Making AIDS vaccine a reality

December 01, 2005|By MARGARET I. JOHNSTON AND ANTHONY S. FAUCI

World AIDS Day today is an opportunity to bow our heads in remembrance of the more than 25 million men, women and children who have died of HIV/AIDS. It also is a chance to renew our resolve to end this deadly scourge.

More than two decades after experts first recognized the threat posed by this disease, 40 million people worldwide - a nearly incomprehensible number - are living with HIV/AIDS, and 14,000 people are newly infected with HIV each day.

To beat back this modern plague, we must collectively recommit ourselves to global efforts to care for HIV-infected individuals and their families and to redouble our efforts in HIV prevention. The ultimate defeat of HIV/AIDS will require a multifaceted effort but will be difficult, if not impossible, without a safe and effective preventive HIV vaccine.

In the past five years, the U.S. National Institutes of Health (NIH) alone has dedicated $2 billion toward HIV vaccine research. The Global HIV/AIDS Vaccine Enterprise, a consortium devoted to HIV/AIDS vaccine research, has been endorsed by the Group of Eight industrialized countries and provides needed focus on this issue. Progress is being made.

Cutting-edge science has led to novel vaccine approaches that have shown promise in the laboratory and in animal tests. About 25,000 people have volunteered to participate in more than 90 HIV vaccine clinical trials worldwide. Each trial brings us a step closer to ending the pandemic.

But all this effort will be for naught if the public continues to believe myths about HIV/AIDS vaccine research. The tragic truth is that if scientists discovered the ideal vaccine candidate tomorrow, many Americans would not be prepared to help prove its effectiveness - a critical step in licensing a safe vaccine.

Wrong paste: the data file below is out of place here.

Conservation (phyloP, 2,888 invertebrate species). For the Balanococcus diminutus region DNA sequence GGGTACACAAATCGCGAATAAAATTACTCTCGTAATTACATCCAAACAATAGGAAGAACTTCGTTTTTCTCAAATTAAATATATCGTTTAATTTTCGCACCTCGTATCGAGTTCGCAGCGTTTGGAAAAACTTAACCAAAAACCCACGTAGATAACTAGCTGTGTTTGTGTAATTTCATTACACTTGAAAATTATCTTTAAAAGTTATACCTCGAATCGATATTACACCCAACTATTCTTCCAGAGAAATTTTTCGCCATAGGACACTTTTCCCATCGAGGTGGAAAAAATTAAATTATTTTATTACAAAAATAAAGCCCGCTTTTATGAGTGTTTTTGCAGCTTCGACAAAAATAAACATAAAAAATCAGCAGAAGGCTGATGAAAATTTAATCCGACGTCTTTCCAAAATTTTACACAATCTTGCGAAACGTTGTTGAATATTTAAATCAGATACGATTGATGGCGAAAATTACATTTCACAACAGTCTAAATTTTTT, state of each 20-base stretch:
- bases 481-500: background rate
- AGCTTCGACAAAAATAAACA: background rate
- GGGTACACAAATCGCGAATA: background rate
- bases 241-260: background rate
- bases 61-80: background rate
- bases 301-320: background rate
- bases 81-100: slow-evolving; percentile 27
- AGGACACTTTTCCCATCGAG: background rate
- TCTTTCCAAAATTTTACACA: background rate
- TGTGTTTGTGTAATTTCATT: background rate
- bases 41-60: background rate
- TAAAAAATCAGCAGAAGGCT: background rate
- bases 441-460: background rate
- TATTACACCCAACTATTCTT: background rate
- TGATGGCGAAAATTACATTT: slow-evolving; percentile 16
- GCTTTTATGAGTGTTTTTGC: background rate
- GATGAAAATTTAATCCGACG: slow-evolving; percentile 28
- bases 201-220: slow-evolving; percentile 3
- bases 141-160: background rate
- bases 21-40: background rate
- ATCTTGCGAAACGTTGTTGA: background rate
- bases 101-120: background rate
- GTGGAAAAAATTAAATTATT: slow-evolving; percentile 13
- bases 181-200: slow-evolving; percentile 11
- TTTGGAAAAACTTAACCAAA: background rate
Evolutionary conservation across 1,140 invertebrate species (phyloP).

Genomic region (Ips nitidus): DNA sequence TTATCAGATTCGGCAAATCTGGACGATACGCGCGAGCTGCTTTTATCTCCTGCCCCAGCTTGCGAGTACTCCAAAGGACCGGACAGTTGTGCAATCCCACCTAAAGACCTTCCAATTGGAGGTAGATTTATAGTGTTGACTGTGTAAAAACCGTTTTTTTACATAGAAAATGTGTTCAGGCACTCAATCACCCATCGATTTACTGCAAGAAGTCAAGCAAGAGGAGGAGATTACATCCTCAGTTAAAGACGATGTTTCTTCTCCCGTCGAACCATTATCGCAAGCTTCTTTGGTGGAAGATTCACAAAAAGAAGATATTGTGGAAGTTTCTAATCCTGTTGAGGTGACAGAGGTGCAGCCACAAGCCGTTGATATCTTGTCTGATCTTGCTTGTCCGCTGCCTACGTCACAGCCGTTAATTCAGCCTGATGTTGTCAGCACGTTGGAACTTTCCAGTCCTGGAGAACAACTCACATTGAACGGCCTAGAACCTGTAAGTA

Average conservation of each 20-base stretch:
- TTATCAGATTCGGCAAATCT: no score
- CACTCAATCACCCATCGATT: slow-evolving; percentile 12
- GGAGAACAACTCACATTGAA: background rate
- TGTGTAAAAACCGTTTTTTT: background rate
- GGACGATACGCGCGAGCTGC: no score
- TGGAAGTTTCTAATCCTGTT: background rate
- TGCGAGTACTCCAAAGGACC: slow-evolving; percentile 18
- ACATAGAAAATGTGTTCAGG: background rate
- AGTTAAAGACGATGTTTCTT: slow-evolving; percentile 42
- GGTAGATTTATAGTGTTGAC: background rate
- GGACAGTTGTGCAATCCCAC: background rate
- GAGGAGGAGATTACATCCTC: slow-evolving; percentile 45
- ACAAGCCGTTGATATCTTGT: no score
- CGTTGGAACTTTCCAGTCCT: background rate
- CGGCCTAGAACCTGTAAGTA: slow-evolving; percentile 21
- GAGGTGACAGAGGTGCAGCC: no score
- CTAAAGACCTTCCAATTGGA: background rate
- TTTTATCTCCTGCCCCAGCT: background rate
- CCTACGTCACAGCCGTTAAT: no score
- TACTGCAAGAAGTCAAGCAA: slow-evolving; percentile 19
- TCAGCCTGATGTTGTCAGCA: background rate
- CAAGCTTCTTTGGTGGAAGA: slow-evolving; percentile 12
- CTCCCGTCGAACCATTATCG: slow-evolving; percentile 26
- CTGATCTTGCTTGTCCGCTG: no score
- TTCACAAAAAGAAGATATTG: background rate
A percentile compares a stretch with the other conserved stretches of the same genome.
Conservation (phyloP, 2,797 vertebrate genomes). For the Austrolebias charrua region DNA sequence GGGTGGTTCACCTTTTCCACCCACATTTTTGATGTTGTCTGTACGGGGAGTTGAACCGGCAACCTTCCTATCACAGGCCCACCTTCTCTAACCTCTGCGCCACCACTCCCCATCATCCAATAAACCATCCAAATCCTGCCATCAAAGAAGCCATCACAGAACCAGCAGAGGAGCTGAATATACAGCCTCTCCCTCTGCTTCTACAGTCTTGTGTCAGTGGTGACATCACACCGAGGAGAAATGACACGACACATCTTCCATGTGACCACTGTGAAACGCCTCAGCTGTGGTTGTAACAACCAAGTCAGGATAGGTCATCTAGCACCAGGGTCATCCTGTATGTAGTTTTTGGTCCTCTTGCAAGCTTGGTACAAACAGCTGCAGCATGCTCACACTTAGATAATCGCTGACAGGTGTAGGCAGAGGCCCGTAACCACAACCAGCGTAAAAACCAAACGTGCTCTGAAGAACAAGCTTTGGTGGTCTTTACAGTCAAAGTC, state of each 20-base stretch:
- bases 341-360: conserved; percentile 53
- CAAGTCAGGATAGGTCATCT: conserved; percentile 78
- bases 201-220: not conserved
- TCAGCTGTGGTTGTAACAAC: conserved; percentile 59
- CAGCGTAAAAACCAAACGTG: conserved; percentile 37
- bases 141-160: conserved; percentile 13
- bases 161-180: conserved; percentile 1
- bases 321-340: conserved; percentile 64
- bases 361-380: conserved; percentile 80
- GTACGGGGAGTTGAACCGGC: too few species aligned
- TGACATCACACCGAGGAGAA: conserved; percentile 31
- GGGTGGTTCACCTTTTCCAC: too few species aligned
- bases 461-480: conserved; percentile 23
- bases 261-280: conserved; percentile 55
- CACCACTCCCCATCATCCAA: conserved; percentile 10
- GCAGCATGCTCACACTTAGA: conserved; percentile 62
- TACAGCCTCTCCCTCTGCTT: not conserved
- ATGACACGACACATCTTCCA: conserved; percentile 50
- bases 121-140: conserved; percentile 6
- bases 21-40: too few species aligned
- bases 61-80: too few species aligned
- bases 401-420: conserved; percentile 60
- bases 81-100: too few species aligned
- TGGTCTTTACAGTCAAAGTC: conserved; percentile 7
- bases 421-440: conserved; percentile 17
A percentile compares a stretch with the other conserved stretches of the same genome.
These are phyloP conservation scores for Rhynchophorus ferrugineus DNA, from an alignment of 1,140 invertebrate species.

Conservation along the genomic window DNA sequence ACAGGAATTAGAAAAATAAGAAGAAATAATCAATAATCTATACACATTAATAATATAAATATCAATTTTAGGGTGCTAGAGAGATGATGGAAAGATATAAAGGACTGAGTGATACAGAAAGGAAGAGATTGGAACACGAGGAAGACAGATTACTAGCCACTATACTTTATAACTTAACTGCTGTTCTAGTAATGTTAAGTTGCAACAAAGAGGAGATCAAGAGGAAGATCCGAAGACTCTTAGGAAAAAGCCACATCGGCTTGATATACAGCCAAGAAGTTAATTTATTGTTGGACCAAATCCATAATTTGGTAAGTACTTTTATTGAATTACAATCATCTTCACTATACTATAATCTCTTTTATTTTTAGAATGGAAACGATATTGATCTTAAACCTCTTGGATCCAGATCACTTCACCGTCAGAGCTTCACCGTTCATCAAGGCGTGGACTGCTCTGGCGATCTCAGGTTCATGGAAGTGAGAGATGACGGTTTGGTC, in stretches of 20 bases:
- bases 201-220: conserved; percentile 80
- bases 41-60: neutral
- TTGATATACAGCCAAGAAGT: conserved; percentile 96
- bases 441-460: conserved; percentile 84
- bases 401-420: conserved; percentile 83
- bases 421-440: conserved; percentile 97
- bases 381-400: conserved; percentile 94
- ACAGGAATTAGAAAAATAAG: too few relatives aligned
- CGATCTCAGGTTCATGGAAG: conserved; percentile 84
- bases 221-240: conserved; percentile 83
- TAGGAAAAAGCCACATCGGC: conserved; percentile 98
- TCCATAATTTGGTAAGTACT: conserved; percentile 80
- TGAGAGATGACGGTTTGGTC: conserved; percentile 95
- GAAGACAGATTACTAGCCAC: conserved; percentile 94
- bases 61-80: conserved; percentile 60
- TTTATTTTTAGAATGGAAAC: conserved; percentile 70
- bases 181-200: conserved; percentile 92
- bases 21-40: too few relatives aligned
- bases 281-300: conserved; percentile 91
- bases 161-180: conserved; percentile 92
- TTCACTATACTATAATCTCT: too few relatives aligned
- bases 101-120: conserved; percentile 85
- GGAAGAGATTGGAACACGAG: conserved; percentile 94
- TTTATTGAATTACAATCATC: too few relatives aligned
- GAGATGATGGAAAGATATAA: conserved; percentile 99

To conduct a meaningful, large-scale trial, tens of thousands of healthy, HIV-negative volunteers will need to roll up their sleeves and receive an experimental vaccine. Finding volunteers for vaccine trials is often daunting. But it will be nearly impossible if Americans continue to believe misinformation about HIV vaccine trials.

According to a recently published study by the National Institutes of Health in Bethesda, only half of those surveyed knew that the HIV vaccines being tested could not cause HIV infection. More than half of respondents expressed skepticism about the safety measures built into vaccine trials. Equally disturbing, a majority of those surveyed reported that they would not be supportive of a friend or loved one volunteering for a preventive HIV vaccine trial.

Such attitudes cripple vaccine trials. It is critical that communities most affected by the HIV pandemic and policy-makers inside and outside the government help dispel these myths. Credible spokesmen and women must repeat - over and over again in media trusted by the public - that volunteers in preventive vaccine trials cannot contract HIV from the vaccines being tested. The overriding importance of clinical trials, and the way in which they safeguard volunteers, must be conveyed.

Finding a vaccine for HIV/AIDS and ending the HIV/AIDS pandemic rests in no small measure with each of us, as researchers, advocates, volunteers, family and friends. Despite the extraordinary efforts of thousands of scientists worldwide, there is still no effective HIV vaccine.

On this World AIDS Day, let us recommit ourselves to doing everything in our power to find an HIV vaccine. We must roll up our sleeves, literally and figuratively.

Margaret I. Johnston is director of the Vaccine and Prevention Research Program in the Division of AIDS and assistant director for HIV/AIDS vaccines at the National Institute of Allergy and Infectious Diseases. Her e-mail is pjohnston@niaid.nih.gov. Dr. Anthony S. Fauci is director of the National Institute of Allergy and Infectious Diseases. His e-mail is afauci@niaid.nih.gov.

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